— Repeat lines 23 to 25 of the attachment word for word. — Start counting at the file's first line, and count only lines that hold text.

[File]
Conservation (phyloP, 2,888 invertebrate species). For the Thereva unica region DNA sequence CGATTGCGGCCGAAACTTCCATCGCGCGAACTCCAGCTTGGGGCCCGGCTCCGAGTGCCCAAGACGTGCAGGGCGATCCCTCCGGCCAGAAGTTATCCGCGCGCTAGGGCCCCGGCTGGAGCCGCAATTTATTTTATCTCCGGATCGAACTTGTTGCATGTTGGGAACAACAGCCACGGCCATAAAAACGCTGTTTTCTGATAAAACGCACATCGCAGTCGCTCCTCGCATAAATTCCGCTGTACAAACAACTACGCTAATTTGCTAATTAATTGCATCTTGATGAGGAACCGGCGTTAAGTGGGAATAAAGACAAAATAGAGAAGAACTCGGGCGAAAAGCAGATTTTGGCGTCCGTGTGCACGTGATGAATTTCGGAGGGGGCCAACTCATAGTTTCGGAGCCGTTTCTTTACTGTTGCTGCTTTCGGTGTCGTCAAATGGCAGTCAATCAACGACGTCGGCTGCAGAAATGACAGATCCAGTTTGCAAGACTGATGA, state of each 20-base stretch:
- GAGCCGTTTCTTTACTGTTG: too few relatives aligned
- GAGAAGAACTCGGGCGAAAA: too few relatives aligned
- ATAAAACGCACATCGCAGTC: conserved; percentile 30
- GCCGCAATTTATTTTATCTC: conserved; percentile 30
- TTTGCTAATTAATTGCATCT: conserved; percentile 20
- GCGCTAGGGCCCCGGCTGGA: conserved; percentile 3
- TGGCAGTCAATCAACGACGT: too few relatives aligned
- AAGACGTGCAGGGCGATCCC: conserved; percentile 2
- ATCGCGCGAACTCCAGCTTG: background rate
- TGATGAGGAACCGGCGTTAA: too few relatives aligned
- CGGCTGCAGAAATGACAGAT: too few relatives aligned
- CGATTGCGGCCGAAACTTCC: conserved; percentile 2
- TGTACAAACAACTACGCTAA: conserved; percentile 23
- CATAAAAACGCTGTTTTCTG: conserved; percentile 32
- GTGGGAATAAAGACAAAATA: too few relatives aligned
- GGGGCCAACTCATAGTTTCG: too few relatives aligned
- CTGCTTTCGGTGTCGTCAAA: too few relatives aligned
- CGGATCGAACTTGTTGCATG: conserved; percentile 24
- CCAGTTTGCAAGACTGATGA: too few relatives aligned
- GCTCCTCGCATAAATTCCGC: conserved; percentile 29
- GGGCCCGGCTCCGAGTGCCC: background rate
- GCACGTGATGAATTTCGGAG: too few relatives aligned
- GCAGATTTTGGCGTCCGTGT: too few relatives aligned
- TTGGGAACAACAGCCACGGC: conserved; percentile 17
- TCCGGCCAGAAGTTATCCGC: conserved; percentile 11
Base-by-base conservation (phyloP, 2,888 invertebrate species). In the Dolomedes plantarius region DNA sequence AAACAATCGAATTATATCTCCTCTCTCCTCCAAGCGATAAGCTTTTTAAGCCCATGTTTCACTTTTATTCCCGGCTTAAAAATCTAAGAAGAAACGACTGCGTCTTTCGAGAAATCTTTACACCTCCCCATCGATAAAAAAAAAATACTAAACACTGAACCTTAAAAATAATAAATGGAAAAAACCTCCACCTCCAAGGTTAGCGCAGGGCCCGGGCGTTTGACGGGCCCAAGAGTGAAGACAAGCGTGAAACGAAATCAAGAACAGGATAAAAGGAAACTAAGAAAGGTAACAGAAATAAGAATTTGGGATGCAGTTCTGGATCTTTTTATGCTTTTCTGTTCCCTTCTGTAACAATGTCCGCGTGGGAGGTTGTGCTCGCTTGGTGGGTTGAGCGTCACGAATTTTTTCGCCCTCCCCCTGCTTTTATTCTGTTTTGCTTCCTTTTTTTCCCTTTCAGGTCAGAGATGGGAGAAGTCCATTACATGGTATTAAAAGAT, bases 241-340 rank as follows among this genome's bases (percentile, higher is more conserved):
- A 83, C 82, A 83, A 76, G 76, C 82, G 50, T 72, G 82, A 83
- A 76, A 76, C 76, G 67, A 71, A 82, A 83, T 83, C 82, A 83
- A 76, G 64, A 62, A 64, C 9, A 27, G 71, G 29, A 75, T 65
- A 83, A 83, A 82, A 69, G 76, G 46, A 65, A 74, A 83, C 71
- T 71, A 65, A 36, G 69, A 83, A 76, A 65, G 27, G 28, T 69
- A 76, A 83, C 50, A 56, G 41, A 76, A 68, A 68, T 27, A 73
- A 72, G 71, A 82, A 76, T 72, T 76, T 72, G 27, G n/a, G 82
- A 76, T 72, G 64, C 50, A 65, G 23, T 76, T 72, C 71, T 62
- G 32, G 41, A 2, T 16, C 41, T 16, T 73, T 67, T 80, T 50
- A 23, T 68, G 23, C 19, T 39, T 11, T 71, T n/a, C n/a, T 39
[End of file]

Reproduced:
- GCACGTGATGAATTTCGGAG: too few relatives aligned
- GCAGATTTTGGCGTCCGTGT: too few relatives aligned
- TTGGGAACAACAGCCACGGC: conserved; percentile 17